I teach a class on self-publishing at a local community college, and the subject of editing comes up often. And the more I work with indie authors, the more I’m amazed that many seem to think that editing doesn’t matter that much (in this post I’m discussing more grammatical and punctuation editing versus content editing). Now before you say wait, Renée, I do edit, let me explain. There’s a difference between indie authors trying to edit themselves, and even those indie authors who hire someone who says he/she is an editor, but these editors clearly don’t know what they are doing, versus those that hire a quality editor. Read on…
Indie Authors – What Readers Say About Poorly Edited Books
If you think editing doesn’t matter, spend a few minutes on Amazon and read some of the one and two star reviews. I have, and here’s a sampling:
Good Character development. Predictable too early in story. Very poor editing. Looks like just they used spell check on the computer versus checking for context. This made the story stumble and there are too many good books out there to waste time if the author doesn’t take time to ensure quality. Will not try another book just for the editing.
Editing and grammatical errors were distracting. I am not planning to read more in the series.
I could not get past the juvenile writing style and errors. Don’t waste your money.
I could go on. I see many that reference indie authors, and how the readers wish they’d known the book was self-published. I know you’ve heard it all before. But since the these kind of reviews keep coming, it bears repeating – get a quality editor for your book(s). You’ll be glad you did.
Indie Authors – What To Do
You can’t do anything about reviewers that just didn’t like the story. Heck, if your books start to sell, you’ll get those reviews. You can do something about books that are poorly edited. And you should want to, because if you don’t, you are losing book buyers. It’s as simple as that. So find a good editor. Don’t just rely on yourself or your friends. You need someone who is trained and/or experienced at editing.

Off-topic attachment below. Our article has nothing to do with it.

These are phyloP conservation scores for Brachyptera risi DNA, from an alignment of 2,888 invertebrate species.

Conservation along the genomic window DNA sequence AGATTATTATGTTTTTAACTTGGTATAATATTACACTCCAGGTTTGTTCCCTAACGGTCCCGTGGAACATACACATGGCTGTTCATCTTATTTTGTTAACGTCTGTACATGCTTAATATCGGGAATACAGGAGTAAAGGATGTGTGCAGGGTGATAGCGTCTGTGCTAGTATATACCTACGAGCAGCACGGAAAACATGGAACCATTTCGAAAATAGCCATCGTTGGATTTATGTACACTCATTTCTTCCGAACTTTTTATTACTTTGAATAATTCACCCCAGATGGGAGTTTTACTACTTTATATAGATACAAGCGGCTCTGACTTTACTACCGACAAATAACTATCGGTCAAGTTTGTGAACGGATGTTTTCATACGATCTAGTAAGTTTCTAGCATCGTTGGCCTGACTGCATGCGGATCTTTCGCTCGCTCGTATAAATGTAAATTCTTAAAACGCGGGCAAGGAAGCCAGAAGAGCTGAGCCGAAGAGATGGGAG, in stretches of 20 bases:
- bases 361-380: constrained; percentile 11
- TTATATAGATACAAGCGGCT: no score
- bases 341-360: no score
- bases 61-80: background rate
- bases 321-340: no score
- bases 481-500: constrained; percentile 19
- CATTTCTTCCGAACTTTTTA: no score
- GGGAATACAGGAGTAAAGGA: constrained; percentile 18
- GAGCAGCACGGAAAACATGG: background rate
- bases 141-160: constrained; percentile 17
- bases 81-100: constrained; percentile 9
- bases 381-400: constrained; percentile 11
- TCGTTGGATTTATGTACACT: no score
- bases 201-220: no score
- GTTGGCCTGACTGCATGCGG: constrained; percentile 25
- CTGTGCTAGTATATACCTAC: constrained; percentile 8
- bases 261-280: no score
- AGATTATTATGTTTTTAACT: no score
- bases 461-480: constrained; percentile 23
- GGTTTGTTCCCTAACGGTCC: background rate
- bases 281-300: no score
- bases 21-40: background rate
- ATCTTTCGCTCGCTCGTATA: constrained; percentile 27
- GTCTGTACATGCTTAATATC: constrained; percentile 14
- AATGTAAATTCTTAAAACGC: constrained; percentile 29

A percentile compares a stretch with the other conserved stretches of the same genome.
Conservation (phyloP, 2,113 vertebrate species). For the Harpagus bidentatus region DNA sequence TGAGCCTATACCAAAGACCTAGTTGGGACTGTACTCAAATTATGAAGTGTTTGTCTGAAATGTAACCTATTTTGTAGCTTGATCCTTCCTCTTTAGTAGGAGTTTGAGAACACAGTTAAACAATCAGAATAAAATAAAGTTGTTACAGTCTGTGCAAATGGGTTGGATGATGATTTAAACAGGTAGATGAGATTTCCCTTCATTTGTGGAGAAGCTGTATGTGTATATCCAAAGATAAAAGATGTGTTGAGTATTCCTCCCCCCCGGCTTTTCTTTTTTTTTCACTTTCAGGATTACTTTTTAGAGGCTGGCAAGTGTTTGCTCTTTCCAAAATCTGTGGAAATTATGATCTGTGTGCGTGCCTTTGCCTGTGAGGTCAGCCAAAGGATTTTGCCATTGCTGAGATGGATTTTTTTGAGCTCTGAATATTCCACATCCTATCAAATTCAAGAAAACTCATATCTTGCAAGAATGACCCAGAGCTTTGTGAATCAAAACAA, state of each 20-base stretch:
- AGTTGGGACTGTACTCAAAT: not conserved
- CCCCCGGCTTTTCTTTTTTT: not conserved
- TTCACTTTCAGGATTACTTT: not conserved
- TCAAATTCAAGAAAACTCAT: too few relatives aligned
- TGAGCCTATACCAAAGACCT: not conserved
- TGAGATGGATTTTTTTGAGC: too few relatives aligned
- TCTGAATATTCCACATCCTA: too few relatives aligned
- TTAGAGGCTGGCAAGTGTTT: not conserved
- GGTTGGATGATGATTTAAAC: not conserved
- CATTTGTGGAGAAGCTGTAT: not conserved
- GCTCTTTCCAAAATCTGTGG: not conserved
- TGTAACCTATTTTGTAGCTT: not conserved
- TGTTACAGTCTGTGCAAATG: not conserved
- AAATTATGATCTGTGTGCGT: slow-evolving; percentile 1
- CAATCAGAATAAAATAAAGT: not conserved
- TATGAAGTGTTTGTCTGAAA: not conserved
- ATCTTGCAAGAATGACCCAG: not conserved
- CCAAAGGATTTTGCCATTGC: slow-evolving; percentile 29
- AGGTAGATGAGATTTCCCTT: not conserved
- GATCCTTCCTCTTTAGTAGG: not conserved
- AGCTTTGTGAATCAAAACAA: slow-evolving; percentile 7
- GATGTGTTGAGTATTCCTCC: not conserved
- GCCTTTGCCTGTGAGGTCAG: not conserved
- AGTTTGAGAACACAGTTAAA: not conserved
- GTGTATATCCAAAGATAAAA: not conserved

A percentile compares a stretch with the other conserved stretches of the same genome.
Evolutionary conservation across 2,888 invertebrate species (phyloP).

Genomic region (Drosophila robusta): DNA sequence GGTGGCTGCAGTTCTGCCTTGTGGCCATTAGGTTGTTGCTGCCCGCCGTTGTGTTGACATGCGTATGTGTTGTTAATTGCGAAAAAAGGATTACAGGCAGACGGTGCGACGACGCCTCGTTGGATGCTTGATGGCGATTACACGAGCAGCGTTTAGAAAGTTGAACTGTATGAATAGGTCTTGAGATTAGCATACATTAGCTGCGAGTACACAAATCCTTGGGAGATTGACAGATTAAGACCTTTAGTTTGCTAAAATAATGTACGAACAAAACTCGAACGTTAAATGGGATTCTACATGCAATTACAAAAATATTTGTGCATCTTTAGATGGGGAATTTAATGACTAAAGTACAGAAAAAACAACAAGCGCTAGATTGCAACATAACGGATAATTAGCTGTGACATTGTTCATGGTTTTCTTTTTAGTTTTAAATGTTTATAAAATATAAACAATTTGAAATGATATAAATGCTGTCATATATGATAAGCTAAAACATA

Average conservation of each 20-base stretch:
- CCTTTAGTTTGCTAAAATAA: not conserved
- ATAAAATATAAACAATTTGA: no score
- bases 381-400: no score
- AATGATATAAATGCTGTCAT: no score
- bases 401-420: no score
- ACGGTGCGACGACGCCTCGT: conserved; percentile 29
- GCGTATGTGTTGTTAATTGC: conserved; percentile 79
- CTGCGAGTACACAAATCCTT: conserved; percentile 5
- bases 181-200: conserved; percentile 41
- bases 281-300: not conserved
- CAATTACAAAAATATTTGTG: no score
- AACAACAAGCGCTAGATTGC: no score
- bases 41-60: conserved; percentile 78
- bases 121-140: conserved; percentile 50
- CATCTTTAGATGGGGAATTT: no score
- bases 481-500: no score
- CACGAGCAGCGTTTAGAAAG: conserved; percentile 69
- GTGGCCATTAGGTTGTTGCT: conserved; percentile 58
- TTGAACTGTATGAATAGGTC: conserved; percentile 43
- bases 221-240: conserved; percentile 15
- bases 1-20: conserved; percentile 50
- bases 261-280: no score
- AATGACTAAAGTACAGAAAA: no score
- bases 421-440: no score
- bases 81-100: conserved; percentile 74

Indie Authors – Where To Find A Quality Editor
The question of where to find a quality editor is one I get asked a lot. In my case, I got lucky. My editor is a friend of a friend, and she’s amazingly good. She used to work for the state, editing political and legal documents. She knows what she’s doing. Even so, I went through a process with her, where we talked through what I expected and what she could deliver. Some places you might look for an editor are:
- a local university or community college
- local writing/critique groups
- from other author recommendations
You can certainly look on the internet or Twitter, but I’d be careful to vet the editor (see below). And yes, you will have to pay. If you want quality in your work, you should expect this.
Indie Authors – What To Look For In An Editor
If you’re looking for an editor, these are some questions to ask:
- what are your qualifications?
- are there other published works that you’ve edited, so I can see if there’s anything in the reviews about the quality of the editing?
- do you have references, other authors who will vouch for your editing?
- how much do you charge? and if I find that you’ve made numerous mistakes, what recourse do I have (I’ve never had to do this, but given the quality of some of the editing I’ve seen, I’d ask this)?
You’re paying this person to help you, so it’s in your best interest to vet the editor carefully. If the editor is above-board, he/she shouldn’t have a problem with any of these questions.
Indie Authors – If You Insist On Going It Alone
If, however, you decide you don’t need an editor, here are some things you can do that might help you prevent the glaring errors that many readers complain about:
- don’t rely on yourself only – you will miss things
- have someone who is extremely meticulous read your manuscript carefully to catch errors
- better yet, get a few meticulous people to read your manuscript
- be aware of mistakes you are prone to make and check for these (for example, I frequently write the word peak when I mean peek)
- read your work out loud, slowly…if you do, errors have a tendency to point themselves out to you
- if you’re not sure about something, look it up
- and this one seems obvious, but spell-check, multiple times (I truly think some authors don’t do this, based on what slips by)
Be careful of letting family or friends help, unless you are sure they can be honest with you. I’m paraphrasing JA Konrath, who says you need to find someone who will tell you where your book stinks, and where the errors are. You don’t want the friends who will tell you that your book is great.
I’ve been told I’m anal with my works, from editing to prepping the books for release. I take this as a compliment. I also know that things slip through, but at least I’ve made every effort to get a perfect book out there :).